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I lost my cool

being a professional May 04, 2024

lose my cool sometimes. I am human, I am fallible, and boy do I get upset when I get upset!

Yesterday was day one of a three-day workshop (not a real estate event) where I am one of 24 other participants. We started at 11 am Eastern and went until 9 pm’ish. We were gathering our things to head out, and 4 or 5 of us were making small talk. In the group was a couple who were sharing about the rental property they just signed a contract on in Florida.

They said, “You’re in real estate! What do you think about...”

The same as whenever we are out and about and people ask, “How’s the market?” Or, “What do you think about ____?” It’s also the same trick when we are on a listing appointment and the seller says, “You’re the expert, what do you think the price should be?”


And I fell for it. Hook, line, and sinker.

They were asking about real estate commissions and BAM - I was firing away. About 2 minutes in, I knew I was in trouble. I was emotional, irritated, and trying to convince. Worst of all, it was late, and I was tired.

This is why I have office hours. This is why I never discuss anything important late in the day. 

More importantly, it is also a reminder that sometimes we get caught off guard. When we are caught off guard, we are more likely to get trapped, or simply have ineffective conversations. This was one of those times.

I felt myself falling deeper and deeper into a hole. 

Then the wife said, “I can represent myself better than most of the agents we have hired. I will simply go to the listing agent and have them do the paperwork.”

Boy was I triggered. 

“Let me tell you why agents...”

“A great agent is worth...”

After a few more minutes we had all had enough and went our separate ways.

When I got back to my hotel room I was super pissed. Not at the couple - they did nothing wrong. I was mad at myself for allowing myself to be so dumb. I know better - way better - and I totally acted like a shmuck. 

The point of this story:

  1. We all make mistakes. When we do, give ourselves some grace.
  2. Don’t engage in emotional or significant conversations when we aren’t fully prepared - especially in our ability to be calm and detached.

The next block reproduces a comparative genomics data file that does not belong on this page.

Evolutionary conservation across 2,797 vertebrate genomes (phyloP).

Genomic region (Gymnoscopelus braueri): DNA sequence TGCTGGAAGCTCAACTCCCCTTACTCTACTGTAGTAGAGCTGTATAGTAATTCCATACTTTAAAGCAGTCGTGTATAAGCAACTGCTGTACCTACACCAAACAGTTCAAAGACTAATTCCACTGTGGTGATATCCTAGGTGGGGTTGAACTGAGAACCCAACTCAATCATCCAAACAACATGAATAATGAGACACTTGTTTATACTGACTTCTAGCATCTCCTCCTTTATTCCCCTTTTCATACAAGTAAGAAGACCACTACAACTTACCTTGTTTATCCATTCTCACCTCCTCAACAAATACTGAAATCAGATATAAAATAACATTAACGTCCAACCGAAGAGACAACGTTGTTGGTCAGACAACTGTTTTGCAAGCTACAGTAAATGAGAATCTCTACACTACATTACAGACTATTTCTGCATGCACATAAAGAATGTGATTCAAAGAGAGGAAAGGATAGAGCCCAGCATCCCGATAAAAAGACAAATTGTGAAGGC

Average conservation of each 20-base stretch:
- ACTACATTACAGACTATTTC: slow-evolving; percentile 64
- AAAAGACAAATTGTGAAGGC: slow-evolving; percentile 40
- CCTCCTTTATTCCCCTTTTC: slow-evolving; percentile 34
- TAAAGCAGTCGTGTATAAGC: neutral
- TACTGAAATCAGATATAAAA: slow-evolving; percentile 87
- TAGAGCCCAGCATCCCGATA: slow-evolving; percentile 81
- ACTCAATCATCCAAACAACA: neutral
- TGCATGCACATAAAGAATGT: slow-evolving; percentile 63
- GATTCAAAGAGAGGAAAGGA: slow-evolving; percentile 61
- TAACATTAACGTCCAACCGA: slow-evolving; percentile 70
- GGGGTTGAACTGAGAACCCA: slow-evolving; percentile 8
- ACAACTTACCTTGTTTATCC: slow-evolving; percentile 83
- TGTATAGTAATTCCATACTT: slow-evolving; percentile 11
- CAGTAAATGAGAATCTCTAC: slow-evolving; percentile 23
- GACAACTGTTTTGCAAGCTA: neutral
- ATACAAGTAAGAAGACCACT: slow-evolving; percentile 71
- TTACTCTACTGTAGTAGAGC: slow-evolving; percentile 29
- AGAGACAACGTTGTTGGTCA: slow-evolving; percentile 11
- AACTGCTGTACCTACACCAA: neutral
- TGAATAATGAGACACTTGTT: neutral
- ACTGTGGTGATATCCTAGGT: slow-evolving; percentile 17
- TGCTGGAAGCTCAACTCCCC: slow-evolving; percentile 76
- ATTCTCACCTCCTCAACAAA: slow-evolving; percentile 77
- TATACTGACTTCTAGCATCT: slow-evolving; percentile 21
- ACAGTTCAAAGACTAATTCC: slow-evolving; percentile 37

3. Remember that the goal of any conversation is not to be right! Being 'right' means somebody else 'lost'. I was going to lose that conversation the moment I started. 

By the way, when I say ‘lose the conversation’ - I mean not being my best self. I did not bring compassion, caring, understanding, or empathy. I simply wanted to be right.

People only judge us based on our communication - what did we say, how did we say it, and how did those two things make them feel. I was making those people feel stupid, when in fact, I was the one being stupid. Being right is a sure-fire path to being unfulfilled. 

I spent much of my life trying so hard to be right. Twenty years ago I knew the difference but it made no difference. Over the last 7-10 years I’ve actually worked on not being such an asshole. Maybe the last 3 years I have made a fair amount of progress. Yet, sometimes I screw up. Sometimes I act like a jerk. (Ask my wife.) 

As Ted Lasso said, “Be curious, not judgmental."

He was quoting Walt Whitman in that episode. Except, Walt Whitman never said that. You can read about that here

“I exist as I am, and that is enough.”

That is Walt Whitman, from his poemSong of Myself.

However, the lines that spoke most to me:

“In all people I see myself, none more and not one a barley-corn less,

And the good or bad I say of myself I say of them.”